All civil legal proceedings of any nature... involving: (a) the Receiver, in his capacity as Receiver; (b) any Receivership Property, wherever located; (c) any of the Receivership Defendants, including subsidiaries and partnerships; or, (d) any of the Receivership Defendants' past or present officers, directors, managers, agents, or general or limited partners sued for, or in connection with, any action taken by them while acting in such capacity of any nature, whether as plaintiff, defendant, third-party plaintiff, third-party defendant, or otherwise (such proceedings are hereinafter referred to as "Ancillary Proceedings").
The parties to any and all Ancillary Proceedings are enjoined from commencing or continuing any such legal proceeding, or from taking any action, in connection with any such proceeding, including, but not limited to, the issuance or employment of process.
All Ancillary Proceedings are stayed in their entirety, and all Courts having any jurisdiction thereof are enjoined from taking or permitting any action until further Order of this Court.

(Modified Receivership Order ¶ 16).

Mistina does not challenge the Court's authority to impose the stay, but asserts it does not and should not apply to the Virginia Action. (See Motion to Modify at 6). The Court disagrees. Summit was entitled to the Annual Payments until it assigned them to Mistina. The Receiver contends that this assignment was a fraudulent conveyance and that, therefore, the Annual Payments are Receivership Property, [2] and the Virginia Action necessarily "involves" Summit, one of the Receivership Defendants. The term "involving" in the Modified Receivership Order is not limited to mean actions brought by or against a Receivership Defendant. By its terms, "involving" a Receiver Defendant includes a lawsuit that necessarily impacts the potential rights or property of the Receivership Defendant and, through it, the Receivership Estate. Put another way, the claim asserted by Mistina is squarely within the Receiver's jurisdiction.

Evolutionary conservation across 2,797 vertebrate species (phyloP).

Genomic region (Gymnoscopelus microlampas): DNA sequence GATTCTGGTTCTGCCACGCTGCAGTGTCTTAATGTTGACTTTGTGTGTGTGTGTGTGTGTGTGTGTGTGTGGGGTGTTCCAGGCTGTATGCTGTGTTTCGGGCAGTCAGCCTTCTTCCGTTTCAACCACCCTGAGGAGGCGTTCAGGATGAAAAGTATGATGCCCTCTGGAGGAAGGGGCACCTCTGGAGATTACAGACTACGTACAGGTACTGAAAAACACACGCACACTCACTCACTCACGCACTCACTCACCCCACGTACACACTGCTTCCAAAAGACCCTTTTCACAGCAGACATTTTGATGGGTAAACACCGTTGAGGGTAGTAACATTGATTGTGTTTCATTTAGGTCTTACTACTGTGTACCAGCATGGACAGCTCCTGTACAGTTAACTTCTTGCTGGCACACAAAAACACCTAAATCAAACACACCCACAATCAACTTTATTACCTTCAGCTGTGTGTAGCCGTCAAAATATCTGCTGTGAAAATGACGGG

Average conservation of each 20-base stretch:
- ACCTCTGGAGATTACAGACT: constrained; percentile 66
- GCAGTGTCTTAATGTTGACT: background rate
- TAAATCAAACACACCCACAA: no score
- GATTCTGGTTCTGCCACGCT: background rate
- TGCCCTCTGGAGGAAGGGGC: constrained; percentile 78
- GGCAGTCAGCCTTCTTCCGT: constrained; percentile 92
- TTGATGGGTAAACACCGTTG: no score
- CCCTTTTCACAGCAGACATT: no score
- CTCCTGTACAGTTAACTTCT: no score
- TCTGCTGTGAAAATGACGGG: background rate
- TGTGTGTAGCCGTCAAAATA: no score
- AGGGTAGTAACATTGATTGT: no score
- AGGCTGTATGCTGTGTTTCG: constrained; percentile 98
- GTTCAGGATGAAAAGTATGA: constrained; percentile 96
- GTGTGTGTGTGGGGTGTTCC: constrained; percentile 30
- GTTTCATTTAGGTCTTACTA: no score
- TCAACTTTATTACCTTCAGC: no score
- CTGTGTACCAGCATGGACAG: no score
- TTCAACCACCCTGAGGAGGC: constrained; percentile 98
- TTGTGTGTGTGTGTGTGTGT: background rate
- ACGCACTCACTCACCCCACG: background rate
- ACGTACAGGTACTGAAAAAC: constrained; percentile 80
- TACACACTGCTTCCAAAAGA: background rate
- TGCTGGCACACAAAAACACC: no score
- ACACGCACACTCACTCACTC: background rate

The Court does not decide whether the assignment by the operator of a Ponzi scheme of a payment stream valued at $130, 000 to $210, 000, to an insider for a payment of $30, 000, is fraudulent within the meaning of Georgia's Uniform Fraudulent Transfers Act (the "UFTA").[3] This is an issue to be resolved only if necessary with litigation between the Receiver and Mistina.

The Court instead concludes, despite Mistina's assertions to the contrary, that the Virginia Action falls within the scope of Paragraph 16 of the Modified Receivership Order because the Virginia Action involves a Receivership Defendant and its officers and also involves assets that the Receiver believes were fraudulent conveyed and, thus, involves claimed Receivership Property.[4] (Modified Receivership Order ¶ 16(c)); cf. Alley v. U.S. Dep't of Health & Human Servs. , 590 F.3d 1195, 1202 (11th Cir. 2009) (A district court is in the best position to interpret its own orders). The Court further concludes that Mistina has failed to provide a basis upon which the Court could conclude that she is entitled to relief from the Modified Receivership Order, or otherwise entitled to the Annual Payments. The Court notes further that allowing the Virginia Action to proceed could lead to inconsistent results regarding the Annual Payments, a possibility the Court suspects influenced, at least in part, the Virginia Court's decision to grant the consensual stay requested by Mistina and Alexandria in the Virginia Action "pending either a resolution of [Mistina's] claims by the [R]eceiver appointed by the [Court] or a ruling by the [Court] lifting its stay...." (Virginia Action at [11]).[5]


For the foregoing reasons,

IT IS HEREBY ORDERED that Intervenor Carrie Mistina's Motion to Intervene [91] is GRANTED.

IT IS FURTHER ORDERED that Intervenor Carrie Mistina's Motion to Clarify [91-1] is DENIED.

IT IS FURTHER ORDERED that the SEC's Motion for Leave [99] is DENIED AS MOOT.[6]